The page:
• Global Select Market (NASDAQ-GS large cap) is a market capitalization-weighted index made up of US-based and international stocks that represent the NASDAQ Global Select Market Composite (NQGS). The Global Select Market consists of 1,200 stocks that meet Nasdaq's strict financial and liquidity requirements and corporate governance standards. The Global Select Market is more exclusive than the Global Market. Every October, the Nasdaq Listing Qualifications Department reviews the Global Market Composite to determine if any of its stocks have become eligible for listing on the Global Select Market.[43][44]

Difference between NYSE and Nasdaq[edit]

After the NYSE, Nasdaq is the second largest stock exchange in the United States with a market capitalization of $19 trillion, which is about $5.5 trillion less than the NYSE.[45][46][47] Nasdaq is a much younger organization than the NYSE, having been founded in just 1971.[48][49] In addition to age and market capitalization, there are other key differences between the two exchanges:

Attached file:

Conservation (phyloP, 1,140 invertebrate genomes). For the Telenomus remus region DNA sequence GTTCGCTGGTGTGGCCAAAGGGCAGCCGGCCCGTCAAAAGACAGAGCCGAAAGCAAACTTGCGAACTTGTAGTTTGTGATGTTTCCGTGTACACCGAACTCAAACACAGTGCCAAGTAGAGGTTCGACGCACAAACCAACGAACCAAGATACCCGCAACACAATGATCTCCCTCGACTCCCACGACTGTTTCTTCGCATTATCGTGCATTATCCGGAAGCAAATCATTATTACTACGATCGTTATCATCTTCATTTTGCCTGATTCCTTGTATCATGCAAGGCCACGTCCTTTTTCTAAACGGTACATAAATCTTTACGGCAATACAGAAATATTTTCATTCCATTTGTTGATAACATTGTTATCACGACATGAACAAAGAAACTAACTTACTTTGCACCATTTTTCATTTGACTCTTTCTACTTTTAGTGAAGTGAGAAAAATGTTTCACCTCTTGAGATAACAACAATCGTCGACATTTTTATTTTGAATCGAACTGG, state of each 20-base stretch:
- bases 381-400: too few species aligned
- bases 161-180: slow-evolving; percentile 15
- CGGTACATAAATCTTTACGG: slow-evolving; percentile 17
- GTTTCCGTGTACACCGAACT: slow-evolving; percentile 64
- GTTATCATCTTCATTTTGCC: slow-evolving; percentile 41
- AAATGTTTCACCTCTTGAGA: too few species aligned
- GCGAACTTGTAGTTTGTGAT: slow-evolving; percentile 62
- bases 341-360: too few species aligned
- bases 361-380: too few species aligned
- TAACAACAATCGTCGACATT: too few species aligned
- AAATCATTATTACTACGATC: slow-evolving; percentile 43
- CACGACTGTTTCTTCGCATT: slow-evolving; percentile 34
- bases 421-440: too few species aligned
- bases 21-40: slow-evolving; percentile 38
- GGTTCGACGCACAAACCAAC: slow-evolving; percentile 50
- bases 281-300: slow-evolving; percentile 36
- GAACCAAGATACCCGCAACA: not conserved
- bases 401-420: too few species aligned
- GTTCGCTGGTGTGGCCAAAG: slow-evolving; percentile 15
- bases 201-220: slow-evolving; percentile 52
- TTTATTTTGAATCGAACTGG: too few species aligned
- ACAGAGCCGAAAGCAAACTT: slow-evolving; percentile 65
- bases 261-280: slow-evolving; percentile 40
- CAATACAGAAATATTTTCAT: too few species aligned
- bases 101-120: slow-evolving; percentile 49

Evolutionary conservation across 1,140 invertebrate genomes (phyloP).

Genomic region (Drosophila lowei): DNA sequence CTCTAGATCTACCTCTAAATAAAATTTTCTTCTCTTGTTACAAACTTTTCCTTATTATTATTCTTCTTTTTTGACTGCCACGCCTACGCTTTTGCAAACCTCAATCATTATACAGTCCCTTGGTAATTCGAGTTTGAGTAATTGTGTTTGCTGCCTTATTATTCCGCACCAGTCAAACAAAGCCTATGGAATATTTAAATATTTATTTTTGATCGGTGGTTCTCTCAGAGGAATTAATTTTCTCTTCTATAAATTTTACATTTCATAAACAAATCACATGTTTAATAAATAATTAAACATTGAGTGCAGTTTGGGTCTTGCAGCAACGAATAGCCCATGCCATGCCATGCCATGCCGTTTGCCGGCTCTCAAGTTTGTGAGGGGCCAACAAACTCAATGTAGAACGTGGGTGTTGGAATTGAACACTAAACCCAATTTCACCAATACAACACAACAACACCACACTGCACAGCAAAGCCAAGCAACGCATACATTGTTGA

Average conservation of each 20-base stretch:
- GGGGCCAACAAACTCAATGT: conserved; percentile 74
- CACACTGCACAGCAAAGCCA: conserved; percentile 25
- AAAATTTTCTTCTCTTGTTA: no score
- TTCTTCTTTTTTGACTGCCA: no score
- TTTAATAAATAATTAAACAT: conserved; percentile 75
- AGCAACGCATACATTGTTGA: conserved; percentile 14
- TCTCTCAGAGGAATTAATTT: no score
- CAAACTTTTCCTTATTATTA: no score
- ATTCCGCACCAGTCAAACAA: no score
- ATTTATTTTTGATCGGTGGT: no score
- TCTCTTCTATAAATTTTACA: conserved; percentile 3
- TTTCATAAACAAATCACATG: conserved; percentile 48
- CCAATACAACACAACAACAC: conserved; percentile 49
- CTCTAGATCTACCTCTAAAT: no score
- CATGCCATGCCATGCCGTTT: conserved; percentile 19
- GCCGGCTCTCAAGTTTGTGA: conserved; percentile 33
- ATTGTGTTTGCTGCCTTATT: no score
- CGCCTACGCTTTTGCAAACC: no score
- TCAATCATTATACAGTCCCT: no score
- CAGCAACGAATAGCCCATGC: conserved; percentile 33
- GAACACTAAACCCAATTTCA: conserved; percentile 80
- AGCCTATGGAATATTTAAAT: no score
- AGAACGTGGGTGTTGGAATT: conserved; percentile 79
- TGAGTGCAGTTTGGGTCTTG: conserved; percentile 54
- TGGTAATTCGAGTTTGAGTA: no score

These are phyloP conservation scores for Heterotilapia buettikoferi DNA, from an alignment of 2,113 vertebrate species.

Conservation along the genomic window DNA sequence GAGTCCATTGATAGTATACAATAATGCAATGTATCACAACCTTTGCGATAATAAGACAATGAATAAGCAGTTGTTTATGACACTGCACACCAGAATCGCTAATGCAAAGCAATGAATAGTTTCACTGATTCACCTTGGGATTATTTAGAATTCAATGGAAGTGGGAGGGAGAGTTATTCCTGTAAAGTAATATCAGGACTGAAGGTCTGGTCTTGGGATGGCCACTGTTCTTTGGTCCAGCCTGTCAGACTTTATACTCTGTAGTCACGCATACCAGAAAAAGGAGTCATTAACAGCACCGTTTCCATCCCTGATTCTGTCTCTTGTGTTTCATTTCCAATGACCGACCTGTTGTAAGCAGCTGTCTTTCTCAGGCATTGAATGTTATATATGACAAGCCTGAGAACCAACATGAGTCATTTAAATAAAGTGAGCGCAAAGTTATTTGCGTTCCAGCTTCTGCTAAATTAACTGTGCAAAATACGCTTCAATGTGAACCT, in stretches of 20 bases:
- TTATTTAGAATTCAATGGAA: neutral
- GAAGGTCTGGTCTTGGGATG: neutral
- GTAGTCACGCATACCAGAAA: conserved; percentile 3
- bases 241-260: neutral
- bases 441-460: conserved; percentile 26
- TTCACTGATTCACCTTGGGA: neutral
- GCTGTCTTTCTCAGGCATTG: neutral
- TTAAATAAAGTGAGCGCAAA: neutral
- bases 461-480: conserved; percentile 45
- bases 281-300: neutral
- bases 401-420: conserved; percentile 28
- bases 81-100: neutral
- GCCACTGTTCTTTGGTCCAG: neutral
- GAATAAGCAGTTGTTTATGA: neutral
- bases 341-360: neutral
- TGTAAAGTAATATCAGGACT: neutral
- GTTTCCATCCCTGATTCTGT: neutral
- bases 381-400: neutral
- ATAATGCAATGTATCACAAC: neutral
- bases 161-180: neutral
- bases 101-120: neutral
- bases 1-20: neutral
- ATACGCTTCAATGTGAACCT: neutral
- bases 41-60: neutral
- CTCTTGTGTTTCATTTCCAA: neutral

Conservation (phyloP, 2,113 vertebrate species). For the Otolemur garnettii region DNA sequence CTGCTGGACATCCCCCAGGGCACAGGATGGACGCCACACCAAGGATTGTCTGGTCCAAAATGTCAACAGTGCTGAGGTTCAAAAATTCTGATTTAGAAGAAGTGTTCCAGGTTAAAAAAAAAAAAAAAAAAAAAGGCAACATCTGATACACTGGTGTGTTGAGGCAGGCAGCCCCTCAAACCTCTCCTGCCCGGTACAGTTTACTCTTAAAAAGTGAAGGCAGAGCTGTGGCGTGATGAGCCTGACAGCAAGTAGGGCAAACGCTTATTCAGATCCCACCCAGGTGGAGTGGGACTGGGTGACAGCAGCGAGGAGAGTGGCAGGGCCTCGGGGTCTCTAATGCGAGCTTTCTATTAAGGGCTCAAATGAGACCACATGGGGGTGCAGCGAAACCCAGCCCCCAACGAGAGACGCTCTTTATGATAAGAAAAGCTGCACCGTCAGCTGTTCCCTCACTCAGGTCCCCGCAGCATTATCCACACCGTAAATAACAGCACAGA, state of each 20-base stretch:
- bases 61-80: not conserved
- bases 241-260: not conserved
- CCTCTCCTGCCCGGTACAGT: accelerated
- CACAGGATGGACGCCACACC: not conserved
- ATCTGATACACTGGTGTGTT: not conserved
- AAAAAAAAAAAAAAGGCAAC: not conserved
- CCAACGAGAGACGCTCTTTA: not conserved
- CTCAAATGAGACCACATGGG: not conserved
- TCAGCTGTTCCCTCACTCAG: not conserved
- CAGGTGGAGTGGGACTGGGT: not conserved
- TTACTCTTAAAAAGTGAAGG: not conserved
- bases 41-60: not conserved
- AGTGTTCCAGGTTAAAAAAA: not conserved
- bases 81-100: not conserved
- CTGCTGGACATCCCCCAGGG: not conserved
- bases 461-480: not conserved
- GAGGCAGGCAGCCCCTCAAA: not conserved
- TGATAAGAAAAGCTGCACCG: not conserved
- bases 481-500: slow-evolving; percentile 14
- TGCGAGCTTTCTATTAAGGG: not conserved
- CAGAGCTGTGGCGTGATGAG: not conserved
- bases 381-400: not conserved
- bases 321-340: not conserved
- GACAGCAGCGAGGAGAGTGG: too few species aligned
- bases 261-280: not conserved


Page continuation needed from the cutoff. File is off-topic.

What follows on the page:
• Exchange systems. Before the pandemic, the NYSE maintained both an electronic trading system and a trading floor system staffed by live professionals who help conduct auctions.[50][51] Nasdaq has been an all-electronic exchange since its inception.
  • Market Types. The NYSE uses an auction market to set prices, while Nasdaq uses a dealer market.[52][53] In the NYSE auction market, buyers and sellers submit competitive bids simultaneously. When the buyer's bid and the seller's request match, a transaction occurs. In the Nasdaq dealer market model, all prices are set by dealers. Dealers continually update bid (sell) and ask (buy) prices throughout the trading day.